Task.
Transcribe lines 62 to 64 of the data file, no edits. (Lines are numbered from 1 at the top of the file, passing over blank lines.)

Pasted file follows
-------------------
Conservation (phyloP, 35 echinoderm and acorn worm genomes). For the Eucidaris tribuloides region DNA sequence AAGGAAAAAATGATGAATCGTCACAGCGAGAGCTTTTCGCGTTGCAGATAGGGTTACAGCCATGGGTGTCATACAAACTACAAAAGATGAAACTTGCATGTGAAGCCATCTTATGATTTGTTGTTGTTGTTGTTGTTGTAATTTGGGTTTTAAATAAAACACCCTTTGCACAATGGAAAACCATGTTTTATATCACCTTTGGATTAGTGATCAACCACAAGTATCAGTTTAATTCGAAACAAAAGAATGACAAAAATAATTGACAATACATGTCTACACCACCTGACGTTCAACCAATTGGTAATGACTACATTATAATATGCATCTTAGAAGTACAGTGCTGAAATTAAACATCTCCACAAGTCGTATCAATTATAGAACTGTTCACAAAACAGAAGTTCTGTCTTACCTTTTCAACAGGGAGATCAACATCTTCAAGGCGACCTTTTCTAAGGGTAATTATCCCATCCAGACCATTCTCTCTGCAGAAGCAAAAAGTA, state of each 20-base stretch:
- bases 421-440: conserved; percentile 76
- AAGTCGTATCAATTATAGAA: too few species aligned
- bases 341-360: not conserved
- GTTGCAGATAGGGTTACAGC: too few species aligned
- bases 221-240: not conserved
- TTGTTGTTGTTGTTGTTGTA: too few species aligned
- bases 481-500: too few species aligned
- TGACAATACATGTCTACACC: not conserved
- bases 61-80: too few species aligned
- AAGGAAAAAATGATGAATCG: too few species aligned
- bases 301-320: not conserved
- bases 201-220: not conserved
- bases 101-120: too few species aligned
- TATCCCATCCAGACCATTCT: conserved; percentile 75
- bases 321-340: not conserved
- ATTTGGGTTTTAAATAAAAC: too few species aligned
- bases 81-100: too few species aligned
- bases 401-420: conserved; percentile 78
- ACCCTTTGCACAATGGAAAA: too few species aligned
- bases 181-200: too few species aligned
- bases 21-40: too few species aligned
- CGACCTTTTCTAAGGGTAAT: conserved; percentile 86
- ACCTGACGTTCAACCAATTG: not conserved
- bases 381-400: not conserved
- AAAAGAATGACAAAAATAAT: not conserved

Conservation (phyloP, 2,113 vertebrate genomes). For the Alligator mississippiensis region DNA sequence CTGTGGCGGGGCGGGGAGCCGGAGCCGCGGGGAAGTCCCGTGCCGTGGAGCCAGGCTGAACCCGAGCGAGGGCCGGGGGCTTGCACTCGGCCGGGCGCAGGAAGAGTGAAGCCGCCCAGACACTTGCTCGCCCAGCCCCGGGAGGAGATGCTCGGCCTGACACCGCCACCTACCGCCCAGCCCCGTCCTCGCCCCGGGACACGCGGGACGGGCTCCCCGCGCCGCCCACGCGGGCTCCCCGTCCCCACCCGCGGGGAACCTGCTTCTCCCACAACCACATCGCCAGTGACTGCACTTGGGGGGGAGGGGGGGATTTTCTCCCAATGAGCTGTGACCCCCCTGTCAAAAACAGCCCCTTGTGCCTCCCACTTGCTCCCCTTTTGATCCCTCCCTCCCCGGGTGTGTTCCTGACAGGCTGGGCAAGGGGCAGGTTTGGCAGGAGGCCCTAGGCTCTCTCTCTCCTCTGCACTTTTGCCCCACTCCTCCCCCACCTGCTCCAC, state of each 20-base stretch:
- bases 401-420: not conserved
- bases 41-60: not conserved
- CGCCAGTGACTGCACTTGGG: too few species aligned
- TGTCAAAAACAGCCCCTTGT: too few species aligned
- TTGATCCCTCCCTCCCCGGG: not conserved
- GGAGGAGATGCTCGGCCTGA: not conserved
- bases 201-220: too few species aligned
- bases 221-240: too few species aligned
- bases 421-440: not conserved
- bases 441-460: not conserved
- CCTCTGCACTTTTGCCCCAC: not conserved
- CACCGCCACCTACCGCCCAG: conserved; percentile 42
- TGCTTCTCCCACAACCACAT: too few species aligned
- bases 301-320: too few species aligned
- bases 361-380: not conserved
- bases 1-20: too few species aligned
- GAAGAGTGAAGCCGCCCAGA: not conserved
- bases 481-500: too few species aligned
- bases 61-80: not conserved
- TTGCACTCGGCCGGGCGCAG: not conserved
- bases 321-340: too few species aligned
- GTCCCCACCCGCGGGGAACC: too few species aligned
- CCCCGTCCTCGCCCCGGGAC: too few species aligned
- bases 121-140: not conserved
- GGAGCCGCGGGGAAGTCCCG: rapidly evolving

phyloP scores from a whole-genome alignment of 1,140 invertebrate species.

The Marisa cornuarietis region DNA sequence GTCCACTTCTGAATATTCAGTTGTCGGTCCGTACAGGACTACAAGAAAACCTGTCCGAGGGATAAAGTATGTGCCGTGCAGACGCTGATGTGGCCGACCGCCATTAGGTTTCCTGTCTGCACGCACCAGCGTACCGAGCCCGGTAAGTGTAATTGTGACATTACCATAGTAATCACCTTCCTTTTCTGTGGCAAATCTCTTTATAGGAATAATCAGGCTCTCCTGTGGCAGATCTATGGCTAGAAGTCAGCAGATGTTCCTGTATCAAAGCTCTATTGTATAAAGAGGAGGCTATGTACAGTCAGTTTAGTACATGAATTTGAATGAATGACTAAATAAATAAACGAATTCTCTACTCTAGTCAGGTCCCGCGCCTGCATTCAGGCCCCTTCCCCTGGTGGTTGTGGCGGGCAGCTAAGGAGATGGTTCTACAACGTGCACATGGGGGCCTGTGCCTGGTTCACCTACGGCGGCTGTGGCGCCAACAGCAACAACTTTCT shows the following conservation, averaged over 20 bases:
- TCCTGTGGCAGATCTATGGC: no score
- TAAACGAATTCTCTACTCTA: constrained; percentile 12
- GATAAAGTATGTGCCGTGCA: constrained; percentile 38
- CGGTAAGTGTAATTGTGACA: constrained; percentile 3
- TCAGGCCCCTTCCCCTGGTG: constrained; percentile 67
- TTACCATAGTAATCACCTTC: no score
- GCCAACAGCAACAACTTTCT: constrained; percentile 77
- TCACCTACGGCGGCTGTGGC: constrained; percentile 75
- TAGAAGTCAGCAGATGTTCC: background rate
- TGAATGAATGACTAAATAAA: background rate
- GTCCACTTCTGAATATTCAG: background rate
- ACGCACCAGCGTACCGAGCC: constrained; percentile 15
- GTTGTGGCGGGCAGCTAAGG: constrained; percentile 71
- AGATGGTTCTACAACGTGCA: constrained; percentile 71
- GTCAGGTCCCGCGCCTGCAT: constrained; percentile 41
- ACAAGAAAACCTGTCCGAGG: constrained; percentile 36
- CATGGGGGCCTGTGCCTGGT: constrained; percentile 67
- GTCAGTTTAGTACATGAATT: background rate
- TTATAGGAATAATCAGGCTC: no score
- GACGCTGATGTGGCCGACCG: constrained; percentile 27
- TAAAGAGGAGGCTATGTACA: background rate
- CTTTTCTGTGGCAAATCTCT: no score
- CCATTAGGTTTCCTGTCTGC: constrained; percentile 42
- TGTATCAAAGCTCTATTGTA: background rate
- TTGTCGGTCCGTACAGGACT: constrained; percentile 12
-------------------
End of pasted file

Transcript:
- TCACCTACGGCGGCTGTGGC: constrained; percentile 75
- TAGAAGTCAGCAGATGTTCC: background rate
- TGAATGAATGACTAAATAAA: background rate